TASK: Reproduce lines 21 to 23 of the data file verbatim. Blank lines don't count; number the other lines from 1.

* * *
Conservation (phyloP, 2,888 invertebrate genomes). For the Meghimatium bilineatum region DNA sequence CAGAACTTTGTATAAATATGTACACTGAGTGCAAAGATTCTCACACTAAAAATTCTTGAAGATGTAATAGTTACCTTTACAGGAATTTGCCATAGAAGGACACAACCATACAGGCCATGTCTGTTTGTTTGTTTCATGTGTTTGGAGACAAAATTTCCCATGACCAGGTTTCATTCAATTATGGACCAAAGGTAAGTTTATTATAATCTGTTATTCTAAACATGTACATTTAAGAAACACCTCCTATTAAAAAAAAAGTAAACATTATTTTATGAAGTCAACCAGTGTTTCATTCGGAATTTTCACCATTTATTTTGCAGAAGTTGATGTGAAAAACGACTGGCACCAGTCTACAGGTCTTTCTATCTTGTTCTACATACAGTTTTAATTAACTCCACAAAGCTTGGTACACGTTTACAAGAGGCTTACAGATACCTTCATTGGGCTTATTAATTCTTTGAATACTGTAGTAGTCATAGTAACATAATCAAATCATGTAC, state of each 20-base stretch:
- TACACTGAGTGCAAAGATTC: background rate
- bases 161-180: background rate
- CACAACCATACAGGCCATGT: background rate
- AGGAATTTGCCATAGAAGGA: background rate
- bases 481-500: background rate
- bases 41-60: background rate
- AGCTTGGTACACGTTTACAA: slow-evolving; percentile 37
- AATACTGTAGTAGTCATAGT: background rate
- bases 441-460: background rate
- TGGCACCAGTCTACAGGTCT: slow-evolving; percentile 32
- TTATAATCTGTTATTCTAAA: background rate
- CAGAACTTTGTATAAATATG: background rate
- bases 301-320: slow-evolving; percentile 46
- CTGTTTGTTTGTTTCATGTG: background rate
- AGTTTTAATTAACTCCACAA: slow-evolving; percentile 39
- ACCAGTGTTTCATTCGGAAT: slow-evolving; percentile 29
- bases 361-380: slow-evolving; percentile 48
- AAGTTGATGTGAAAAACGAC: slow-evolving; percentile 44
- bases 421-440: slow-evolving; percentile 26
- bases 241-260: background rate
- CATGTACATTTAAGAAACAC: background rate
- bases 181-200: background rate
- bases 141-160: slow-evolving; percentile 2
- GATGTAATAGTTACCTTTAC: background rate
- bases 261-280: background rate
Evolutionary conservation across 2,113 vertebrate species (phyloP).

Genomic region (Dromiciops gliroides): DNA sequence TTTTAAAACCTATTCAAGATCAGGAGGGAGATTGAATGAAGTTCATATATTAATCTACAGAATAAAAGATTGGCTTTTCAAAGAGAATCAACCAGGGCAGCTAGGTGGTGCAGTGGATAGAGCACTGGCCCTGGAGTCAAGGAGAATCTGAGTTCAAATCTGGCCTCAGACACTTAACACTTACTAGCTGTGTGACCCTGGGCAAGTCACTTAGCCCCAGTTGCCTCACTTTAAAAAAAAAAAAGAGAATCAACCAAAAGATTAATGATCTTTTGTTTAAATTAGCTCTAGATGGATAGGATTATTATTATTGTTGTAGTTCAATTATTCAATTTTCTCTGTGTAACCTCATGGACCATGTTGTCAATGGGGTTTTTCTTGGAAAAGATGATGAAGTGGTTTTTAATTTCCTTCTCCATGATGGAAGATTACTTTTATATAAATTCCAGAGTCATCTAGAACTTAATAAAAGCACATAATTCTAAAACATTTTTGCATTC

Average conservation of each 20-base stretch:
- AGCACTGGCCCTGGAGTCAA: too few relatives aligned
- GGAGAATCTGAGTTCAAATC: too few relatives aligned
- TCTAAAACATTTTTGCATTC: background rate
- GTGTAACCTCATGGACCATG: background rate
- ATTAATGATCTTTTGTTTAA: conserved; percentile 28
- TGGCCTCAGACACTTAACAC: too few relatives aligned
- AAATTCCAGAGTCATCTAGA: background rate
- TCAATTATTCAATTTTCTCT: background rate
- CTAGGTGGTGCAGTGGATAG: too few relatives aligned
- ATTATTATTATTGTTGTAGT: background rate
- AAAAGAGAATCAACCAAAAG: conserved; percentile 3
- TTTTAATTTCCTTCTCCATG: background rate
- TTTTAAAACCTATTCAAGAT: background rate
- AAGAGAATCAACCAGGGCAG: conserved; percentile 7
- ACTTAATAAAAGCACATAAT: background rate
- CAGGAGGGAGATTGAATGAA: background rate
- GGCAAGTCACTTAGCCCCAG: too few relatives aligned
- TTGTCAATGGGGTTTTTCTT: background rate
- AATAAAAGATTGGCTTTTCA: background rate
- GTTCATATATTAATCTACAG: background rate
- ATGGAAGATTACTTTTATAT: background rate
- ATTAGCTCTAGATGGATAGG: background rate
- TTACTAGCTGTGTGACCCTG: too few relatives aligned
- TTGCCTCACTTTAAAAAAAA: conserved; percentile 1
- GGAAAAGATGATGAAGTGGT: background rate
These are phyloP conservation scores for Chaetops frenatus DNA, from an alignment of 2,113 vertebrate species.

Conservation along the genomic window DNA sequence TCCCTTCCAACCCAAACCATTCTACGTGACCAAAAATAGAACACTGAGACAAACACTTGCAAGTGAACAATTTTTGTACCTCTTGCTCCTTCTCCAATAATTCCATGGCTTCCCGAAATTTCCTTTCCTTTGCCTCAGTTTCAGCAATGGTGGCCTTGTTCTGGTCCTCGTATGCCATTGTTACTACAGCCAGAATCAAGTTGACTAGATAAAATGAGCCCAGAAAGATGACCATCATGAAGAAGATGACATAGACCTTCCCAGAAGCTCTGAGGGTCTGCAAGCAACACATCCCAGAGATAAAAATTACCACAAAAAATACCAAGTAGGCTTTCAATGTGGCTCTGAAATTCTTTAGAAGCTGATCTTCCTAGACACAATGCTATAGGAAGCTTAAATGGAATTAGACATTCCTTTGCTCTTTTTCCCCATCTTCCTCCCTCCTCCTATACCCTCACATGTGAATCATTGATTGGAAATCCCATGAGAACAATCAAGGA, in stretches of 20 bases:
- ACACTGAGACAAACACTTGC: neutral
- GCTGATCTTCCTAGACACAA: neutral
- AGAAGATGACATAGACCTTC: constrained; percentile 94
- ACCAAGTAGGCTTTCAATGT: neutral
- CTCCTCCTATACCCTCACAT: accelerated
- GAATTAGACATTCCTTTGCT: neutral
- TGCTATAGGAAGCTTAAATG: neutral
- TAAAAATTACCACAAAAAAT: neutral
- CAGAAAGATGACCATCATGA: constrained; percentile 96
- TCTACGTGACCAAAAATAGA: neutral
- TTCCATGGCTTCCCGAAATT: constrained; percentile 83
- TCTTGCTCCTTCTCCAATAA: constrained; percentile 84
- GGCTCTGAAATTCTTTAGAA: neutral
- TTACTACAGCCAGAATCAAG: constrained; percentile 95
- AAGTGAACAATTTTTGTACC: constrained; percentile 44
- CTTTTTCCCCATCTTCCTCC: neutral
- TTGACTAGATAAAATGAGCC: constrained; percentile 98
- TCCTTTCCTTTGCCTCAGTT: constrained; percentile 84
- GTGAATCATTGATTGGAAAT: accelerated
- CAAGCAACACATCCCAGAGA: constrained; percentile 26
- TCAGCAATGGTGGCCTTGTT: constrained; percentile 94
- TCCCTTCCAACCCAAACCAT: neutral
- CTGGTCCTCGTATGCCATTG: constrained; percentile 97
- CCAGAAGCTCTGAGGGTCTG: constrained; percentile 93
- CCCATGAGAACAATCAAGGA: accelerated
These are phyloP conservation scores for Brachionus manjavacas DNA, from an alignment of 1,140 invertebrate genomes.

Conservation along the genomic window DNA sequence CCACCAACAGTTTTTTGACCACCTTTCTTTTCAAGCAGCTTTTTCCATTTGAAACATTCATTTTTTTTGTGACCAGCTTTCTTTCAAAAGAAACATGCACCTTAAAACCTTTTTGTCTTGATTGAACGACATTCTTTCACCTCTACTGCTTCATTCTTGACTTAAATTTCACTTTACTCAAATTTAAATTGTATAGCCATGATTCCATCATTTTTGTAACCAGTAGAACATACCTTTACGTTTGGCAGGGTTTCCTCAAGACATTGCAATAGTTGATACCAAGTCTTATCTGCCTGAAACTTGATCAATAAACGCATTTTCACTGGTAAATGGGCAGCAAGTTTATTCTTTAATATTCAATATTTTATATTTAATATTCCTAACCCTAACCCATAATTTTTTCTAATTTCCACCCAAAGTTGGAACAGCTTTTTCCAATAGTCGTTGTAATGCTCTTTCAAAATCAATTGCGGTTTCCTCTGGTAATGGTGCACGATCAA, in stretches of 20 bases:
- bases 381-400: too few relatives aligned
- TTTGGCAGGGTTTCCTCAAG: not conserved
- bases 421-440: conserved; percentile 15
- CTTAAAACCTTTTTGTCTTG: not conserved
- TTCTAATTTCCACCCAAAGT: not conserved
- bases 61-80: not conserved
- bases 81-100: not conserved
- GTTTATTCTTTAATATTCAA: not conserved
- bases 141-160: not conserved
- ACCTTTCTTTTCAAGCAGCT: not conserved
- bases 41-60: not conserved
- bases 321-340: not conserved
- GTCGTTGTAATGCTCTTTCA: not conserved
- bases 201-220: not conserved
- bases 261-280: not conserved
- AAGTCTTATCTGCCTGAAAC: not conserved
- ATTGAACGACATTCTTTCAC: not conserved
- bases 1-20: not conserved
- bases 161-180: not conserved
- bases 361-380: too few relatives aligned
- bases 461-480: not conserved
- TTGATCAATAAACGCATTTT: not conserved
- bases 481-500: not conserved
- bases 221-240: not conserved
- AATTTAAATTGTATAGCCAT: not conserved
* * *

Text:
- bases 241-260: background rate
- CATGTACATTTAAGAAACAC: background rate
- bases 181-200: background rate